Left-field psych rock artist John Maus is getting set to release his first album since 2011’s terrific We Must Become the Pitiless Censors of Ourselves, and even though it’s just a collection b-sides and rarities, any new Maus is something to celebrate. A Collection of Rarities and Previously Unreleased Material is out July 17th on Ribbon Music, featuring a collection of 16 different track that span all the way back to 1999. “Mental Breakdown,” originally recorded in 2004 is the same warped, dripping psych song that put Maus on the spot with Ariel Pink in 2010 after Haunted Graffiti. The first 500 orders will be pressed on translucent pink vinyl, so preorder limited edition now.
Sonny and the Sunsets
A new Sonny and the Sunsets record is on its way in 2012, following last year’s rather underrated Hit After Hit. The self-described godfather of rock and roll is working on a new sound for forthcoming Longtime Companion, taking more of a country and folk inspired approach to the heart wrenching album. Based on his recent breakup from his girlfriend of ten years, Sonny Smith recorded the entire album during the process, teaming up with his band in the musty basement of an old house. Grab the MP3 for yourself below and preorder the yellow vinyl from Polyvinyl.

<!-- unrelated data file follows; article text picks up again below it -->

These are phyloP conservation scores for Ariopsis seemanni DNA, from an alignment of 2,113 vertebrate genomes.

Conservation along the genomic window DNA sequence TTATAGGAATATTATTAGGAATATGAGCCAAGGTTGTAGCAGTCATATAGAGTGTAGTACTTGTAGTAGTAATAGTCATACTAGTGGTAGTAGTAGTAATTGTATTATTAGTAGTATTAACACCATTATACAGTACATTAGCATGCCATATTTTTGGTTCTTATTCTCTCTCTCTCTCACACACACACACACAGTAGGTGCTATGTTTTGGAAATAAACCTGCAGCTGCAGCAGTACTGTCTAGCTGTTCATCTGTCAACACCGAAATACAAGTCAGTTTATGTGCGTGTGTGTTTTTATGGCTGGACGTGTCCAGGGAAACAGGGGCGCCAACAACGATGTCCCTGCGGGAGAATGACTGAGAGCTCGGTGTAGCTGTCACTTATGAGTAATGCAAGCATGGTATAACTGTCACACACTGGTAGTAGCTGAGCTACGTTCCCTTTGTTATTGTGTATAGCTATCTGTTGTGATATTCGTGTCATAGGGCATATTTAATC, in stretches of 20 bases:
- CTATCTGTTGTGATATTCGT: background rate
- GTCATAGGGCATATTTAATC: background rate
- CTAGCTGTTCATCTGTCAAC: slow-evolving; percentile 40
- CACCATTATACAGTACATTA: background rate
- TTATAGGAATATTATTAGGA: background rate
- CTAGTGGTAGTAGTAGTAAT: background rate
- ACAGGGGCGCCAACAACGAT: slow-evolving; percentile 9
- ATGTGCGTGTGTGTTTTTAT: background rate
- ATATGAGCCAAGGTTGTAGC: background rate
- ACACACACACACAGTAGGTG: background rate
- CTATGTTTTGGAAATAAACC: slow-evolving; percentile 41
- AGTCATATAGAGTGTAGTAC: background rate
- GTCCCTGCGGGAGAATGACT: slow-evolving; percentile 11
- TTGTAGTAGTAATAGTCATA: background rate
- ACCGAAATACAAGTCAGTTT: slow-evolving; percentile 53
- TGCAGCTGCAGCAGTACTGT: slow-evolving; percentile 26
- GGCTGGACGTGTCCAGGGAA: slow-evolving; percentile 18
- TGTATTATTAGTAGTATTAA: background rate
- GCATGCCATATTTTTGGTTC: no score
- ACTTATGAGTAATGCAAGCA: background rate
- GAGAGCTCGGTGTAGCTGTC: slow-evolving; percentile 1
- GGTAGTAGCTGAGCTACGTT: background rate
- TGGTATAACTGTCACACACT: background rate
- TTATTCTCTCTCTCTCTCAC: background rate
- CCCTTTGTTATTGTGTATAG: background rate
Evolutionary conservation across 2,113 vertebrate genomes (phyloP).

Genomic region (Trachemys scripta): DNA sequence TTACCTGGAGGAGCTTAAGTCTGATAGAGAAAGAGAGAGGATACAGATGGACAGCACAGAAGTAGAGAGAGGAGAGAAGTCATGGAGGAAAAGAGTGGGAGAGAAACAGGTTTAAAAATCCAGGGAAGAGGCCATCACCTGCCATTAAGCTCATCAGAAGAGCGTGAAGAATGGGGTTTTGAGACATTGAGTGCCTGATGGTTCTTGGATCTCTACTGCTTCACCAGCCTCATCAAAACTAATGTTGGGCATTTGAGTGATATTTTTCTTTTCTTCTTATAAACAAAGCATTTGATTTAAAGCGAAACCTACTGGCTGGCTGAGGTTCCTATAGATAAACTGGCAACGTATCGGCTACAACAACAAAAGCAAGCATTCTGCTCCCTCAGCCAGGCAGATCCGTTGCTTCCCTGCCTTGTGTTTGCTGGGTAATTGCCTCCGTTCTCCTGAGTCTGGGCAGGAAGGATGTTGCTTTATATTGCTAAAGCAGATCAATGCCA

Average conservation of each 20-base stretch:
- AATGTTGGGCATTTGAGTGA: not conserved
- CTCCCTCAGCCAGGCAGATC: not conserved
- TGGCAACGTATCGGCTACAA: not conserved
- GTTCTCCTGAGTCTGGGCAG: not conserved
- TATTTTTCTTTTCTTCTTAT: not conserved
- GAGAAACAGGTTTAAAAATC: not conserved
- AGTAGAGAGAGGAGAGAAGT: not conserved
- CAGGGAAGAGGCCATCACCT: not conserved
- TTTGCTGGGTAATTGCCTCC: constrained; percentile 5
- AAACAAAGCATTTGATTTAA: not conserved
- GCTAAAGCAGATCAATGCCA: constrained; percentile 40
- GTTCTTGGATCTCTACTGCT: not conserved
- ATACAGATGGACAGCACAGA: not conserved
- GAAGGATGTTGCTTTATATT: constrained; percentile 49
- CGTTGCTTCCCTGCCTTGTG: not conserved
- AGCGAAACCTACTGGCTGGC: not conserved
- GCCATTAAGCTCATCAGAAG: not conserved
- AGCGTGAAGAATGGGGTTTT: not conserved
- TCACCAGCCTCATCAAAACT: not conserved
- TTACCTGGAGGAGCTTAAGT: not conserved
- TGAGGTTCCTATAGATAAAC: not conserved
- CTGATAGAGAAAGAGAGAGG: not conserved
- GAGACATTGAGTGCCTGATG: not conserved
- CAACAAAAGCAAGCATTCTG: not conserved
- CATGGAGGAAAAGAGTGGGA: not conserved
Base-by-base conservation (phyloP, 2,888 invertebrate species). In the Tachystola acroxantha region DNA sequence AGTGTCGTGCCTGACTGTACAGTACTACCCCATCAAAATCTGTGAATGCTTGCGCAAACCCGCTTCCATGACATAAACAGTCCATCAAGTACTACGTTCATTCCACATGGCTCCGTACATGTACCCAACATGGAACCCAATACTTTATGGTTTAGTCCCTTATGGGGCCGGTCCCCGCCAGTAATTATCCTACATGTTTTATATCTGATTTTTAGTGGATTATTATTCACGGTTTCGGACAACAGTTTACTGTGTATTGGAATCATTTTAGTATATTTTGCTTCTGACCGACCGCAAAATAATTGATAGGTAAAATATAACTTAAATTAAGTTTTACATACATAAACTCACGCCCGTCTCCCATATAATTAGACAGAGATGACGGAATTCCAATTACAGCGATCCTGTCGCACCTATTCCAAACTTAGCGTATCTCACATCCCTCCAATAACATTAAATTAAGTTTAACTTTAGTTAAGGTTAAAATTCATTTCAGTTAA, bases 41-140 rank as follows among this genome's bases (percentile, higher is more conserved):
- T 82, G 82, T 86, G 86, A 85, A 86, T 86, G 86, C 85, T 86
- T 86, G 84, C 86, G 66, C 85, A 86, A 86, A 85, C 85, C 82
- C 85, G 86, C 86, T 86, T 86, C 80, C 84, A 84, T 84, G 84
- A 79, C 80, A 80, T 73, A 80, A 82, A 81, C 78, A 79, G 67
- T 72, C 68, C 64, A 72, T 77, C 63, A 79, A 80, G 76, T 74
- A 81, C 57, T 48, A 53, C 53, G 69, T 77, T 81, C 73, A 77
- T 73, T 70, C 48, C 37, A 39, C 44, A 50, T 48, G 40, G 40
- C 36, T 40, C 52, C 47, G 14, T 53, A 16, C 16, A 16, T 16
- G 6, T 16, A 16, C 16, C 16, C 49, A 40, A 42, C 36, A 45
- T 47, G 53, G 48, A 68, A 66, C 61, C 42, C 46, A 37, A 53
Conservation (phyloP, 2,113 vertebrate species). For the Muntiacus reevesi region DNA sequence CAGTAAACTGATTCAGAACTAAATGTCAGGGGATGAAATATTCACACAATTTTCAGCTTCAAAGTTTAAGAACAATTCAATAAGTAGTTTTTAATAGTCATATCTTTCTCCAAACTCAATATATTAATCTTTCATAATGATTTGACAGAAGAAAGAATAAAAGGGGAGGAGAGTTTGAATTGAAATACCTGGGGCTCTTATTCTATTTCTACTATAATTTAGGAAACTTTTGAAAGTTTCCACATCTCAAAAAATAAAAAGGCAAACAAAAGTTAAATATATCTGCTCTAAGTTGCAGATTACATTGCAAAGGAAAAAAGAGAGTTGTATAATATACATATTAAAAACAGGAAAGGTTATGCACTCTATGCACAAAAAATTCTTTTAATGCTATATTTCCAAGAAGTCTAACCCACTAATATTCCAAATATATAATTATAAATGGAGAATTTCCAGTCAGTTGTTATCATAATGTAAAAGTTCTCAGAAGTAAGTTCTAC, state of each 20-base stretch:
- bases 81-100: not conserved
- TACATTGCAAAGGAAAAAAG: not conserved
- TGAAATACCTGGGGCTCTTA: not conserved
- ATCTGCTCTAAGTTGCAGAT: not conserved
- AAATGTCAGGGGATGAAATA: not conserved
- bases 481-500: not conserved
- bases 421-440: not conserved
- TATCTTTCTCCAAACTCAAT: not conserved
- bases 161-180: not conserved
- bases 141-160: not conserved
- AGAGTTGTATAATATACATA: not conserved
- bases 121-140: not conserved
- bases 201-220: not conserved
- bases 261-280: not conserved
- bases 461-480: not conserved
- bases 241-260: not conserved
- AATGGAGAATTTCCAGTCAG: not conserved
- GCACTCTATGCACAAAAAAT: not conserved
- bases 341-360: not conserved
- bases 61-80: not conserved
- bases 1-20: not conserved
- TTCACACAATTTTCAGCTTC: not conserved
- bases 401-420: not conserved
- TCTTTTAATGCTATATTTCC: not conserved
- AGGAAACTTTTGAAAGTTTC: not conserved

Sonny and the Sunsets – “I See the Void” – DOWNLOAD MP3
[audio:/wp-content/uploads/2012/05/07-Sonny-and-the-Sunsets-I-See-the-Void.mp3|titles=07 Sonny and the Sunsets – I See the Void]
No Joy recently wrapped up recording their next album Negaverse, an EP slated to drop next month on Mexican Summer. It’s the follow-up to 2010’s dream-pop infused record Ghost Blonde, and the first track they’re sharing is a little more powerful than their previous work, but reminiscent of their previous attempts to make hauntingly bold dreamscapes. And while it’s maybe not their best material, “Junior” shows a lot of growth for the young band, and has me excited for Negaverse. Preorder the five track EP HERE, which will ship June 19th, coinciding with their forthcoming US tour.
There’s something about Bitte Orca, Dirty Projectors‘ most recent album, that has continued to stick with me for years. Whether it was seeing the group live almost a year before that record came out and having a chance to watch the tracks evolve both on record and through continued performances, or whether it was the way in which David Longstreth took every preconceived notion about pop music, turned it on its head, and then produced one of the best records of a decade, there’s just something about the record that has resonated with me for years. Swing Lo Magellan is the band’s newely announced record, set for release July 10th on their label Domino. And while it may never live up to my expectations for the group, Longstreth and company seems to have a brand new approach to music on the album. “Gun Has No Trigger,” is our first glimpse at the record, and there’s a noticeable difference between the guitar and female harmony driven Bitte Orca and what the group has laid out here. “Gun Has No Trigger” is more akin to Longstreth’s solo days under the Dirty Projectors title, a bare but engrossing track that actually benefits from it’s sometimes awkward nature. And while it’s maybe a little less ambitious than something like “Stillness is the Move” or “Temecula Sunrise,” the anticipation for Swing Lo Magellan is still ceaseless. And yes, that is the album art.